Ensure that html sanitization is set to False and uncommented in universe_wsgi.ini

You'll have to restart the server for the new tool to be available.

Of course, R, python, perl etc are needed on your path if you want to test scripts 
using those interpreters. Adding new ones to this tool code should be easy enough. 
Please make suggestions as bitbucket issues and code. The HTML file code 
automatically shrinks R's bloated pdfs, and depends on ghostscript. The thumbnails 
require imagemagick .

* Restricted execution * The new tool factory tool will then be usable ONLY by 
admin users - people with IDs in admin_users in universe_wsgi.ini **Yes, that's 
right. ONLY admin_users can run this tool** Think about it for a moment. If 
allowed to run any arbitrary script on your Galaxy server, the only thing that 
would impede a miscreant bent on destroying all your Galaxy data would probably be 
lack of appropriate technical skills.

*What it does* This is a tool factory for simple scripts in python, R and perl 
currently. Functional tests are automatically generated. How cool is that.

LIMITED to simple scripts that read one input from the history. Optionally can 
write one new history dataset, and optionally collect any number of outputs into 
links on an autogenerated HTML index page for the user to navigate - useful if the 
script writes images and output files - pdf outputs are shown as thumbnails and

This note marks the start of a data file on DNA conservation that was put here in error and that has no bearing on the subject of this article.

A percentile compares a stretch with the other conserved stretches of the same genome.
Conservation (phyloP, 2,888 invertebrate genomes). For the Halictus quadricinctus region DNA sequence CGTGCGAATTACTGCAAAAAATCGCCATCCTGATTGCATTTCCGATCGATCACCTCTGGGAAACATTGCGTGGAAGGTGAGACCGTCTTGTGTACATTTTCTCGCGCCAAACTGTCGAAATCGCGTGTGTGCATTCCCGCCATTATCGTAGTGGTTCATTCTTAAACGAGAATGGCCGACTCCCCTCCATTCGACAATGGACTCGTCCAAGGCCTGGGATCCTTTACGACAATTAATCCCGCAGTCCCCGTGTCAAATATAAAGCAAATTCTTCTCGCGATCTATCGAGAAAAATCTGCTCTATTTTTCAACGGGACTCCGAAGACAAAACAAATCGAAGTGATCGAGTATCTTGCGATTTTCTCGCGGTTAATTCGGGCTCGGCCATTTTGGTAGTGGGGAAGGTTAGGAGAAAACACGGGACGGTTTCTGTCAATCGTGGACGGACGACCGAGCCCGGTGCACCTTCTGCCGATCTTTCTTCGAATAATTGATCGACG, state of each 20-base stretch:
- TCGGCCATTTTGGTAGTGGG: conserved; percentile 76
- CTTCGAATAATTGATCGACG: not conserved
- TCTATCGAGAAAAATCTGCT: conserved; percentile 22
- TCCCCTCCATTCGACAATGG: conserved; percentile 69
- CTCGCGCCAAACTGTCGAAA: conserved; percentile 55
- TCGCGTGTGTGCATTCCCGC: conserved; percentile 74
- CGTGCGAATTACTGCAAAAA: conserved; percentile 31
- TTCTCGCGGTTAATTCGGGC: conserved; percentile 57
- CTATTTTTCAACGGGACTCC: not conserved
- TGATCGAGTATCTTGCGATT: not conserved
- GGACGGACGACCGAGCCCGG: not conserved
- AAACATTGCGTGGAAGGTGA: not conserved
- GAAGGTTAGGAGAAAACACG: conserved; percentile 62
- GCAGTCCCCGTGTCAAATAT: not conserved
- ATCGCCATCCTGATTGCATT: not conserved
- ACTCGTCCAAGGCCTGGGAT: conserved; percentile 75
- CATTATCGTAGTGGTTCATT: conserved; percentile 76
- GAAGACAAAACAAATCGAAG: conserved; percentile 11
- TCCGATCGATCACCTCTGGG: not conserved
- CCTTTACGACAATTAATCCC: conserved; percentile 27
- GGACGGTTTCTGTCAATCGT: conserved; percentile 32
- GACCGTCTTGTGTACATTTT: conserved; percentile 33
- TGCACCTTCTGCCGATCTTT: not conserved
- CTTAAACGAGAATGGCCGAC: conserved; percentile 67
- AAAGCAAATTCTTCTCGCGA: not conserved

R's bloated pdf's are shrunk with ghostscript so that and imagemagik need to be 
avaailable.

Generated tools can be edited and enhanced like any Galaxy tool, so start small 
and build up since a generated script gets you a serious leg up to a more complex 
one.

*What you do* You paste and run your script you fix the syntax errors and 
eventually it runs You can use the redo button and edit the script before trying 
to rerun it as you debug - it works pretty well.

Once the script works on some test data, you can generate a toolshed compatible 
gzip file containing your script ready to run as an ordinary Galaxy tool in a 
repository on your local toolshed. That means safe and largely automated 
installation in any production Galaxy configured to use your toolshed.

*Generated tool Security* Once you install a generated tool, it's just another 
tool - assuming the script is safe. They just run normally and their user cannot 
do anything unusually insecure but please, practice safe toolshed. Read the